REPLY TO THE IRISH CATHOLIC PAPER FROM BRID SMITH TD

The Irish Catholic of 8th June misrepresents my statement on the Mother and Baby Homes debate in the Dail on June 1st. They do so by quoting Micheál Martin of Fianna Fail who accuses me of “intolerant populism”. The same Micheál Martin argues that I show total disrespect for the tens of thousands of Catholics for whom their religion is a source of comfort and strength.

But it is easy to take a statement out of context and use it to one’s advantage. It is even easier when the statement is misquoted. I did not say that the church should be put in the dustbin but rather it should be put in ‘the dustbin of history’( In this I have been  misquoted on the Oireachtas website and the Dail staff have changed the record accordingly) The reference to history matters because in the context of the speech I argued for the separation of church and state and an end to the legacy of the church of the past.

What I want consigned to the ‘dustbin of history’ is NOT Catholics but the privileged position of the Church in our society as a state religion.

Like all real socialists I always defend the right of everyone to believe and practice the religion of their choice, their right to be a member of whatever religious group they chose and to have places of worship, their churches, their mosques, their temples or their synagogues.

But socialists want to end to the special role of the Church in running our schools and hospitals and the use by the State of religious orders in the provision of social services. I have a lot of respect for individuals like Brother Kevin and Sister Stan (who have also criticised me) who spend their lives trying to provide services to the hungry and the homeless but I believe in a system where people will not be homeless or hungry and where the state takes responsibility for its citizens.

The legacy of the Catholic Church taking responsibility for dealing with poverty in the past in Industrial Schools, the Mother and Baby Homes, the Magdalene Laundries is unspeakably cruel. Never again do we want to witness such barbarity.

So when Micheál Martin accuses the left of intolerant populism, let’s remind people that this is the leader who recently stated he believes that women who have been raped should not have an automatic right to an abortion. This is the leader of the party, Fianna Fail, who overnight did a deal that indemnified the Catholic Church from any liability for abuse and violence in the institutions of the past. Fianna Fail are responsible for the Woods Deal that has seen Irish workers picking up the tab of €1.5 Billion Euro for compensation to victims of abuse by the Catholic Church. The Church have to date failed to pay even the meagre amount they committed to for abuse victims.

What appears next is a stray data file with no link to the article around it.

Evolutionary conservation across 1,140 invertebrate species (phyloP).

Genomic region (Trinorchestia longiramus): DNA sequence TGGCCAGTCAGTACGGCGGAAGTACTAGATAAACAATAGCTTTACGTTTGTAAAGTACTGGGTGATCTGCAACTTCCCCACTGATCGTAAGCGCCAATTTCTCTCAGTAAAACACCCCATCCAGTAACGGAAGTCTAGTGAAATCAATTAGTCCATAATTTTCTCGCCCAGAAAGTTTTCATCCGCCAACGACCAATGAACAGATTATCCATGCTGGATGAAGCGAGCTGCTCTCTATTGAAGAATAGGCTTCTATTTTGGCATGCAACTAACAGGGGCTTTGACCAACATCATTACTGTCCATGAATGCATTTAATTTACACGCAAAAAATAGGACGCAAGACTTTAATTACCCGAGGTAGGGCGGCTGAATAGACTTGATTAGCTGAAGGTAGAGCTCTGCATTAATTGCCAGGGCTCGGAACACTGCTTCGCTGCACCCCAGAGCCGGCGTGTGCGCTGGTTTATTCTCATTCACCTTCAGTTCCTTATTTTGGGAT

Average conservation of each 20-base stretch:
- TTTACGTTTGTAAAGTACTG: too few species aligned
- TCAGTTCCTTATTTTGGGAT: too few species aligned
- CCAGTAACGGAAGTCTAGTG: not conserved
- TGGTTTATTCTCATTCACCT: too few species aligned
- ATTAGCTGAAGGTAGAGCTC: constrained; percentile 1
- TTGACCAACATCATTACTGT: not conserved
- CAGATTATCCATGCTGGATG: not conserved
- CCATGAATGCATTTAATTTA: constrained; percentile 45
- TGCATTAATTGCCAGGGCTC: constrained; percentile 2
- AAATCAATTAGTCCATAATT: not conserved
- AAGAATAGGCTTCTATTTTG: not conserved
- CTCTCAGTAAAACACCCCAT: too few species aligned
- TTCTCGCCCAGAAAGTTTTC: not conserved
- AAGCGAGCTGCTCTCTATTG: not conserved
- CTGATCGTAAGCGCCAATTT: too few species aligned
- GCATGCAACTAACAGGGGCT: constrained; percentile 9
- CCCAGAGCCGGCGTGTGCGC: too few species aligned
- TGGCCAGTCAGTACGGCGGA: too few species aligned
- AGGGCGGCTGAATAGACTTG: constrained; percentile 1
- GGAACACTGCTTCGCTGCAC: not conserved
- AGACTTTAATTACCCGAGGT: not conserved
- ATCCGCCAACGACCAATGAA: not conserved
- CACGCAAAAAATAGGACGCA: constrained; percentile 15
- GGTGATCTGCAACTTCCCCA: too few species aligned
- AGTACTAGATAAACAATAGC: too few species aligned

So I repeat the message, if there is to be a fitting memorial to the memory of the tens of thousands who suffered, let it be the beginning of the separation of church and state which will put the legacy of the Catholic Church into the dustbin of history where it belongs. This, along with financial and other supports to victims, may give those victims their dignity back and deliver some justice to all those who suffered from the actions of Church and State in our dark past.

Posted in Press Releases
2 comments on “REPLY TO THE IRISH CATHOLIC PAPER FROM BRID SMITH TD
  1. Sean Dowling says:

    Hi Brid, the historical misdeeds of the institutions run by the religious of the Catholic Church were just that, cruel mistakes / misdeeds and whilst I may agree with you that such historical behaviour was in our enlightened minds just plain wrong. To be fair though all organisations of the state were cruel, from corporal punishment , to symphesiotomy to incarceration of out of wedlock women, weren’t we all round a crueler society.
    The past is like the wake of a boat it shows the direction we went but it doesn’t steer the direction . The lessons have been learned and will never, can never be done again. Bashing the Catholic Church is like bashing nursing /midwifery for mandatory episiotomy which was equally cruel but historical . You do come across albeit unintentionally as a tad sectarian towards Catholic Church attenders. It’s unclear whether you genuinely dislike Catholic believers or just the errors of their institutions .

    • Hazel says:

      I don’t dislike ‘Catholic believers’; I dislike and am angry about, the institution – the institution that uses the faith of good people as an endorsement for its claimed right to tell the rest of us (non believers) what to do, in particular women.

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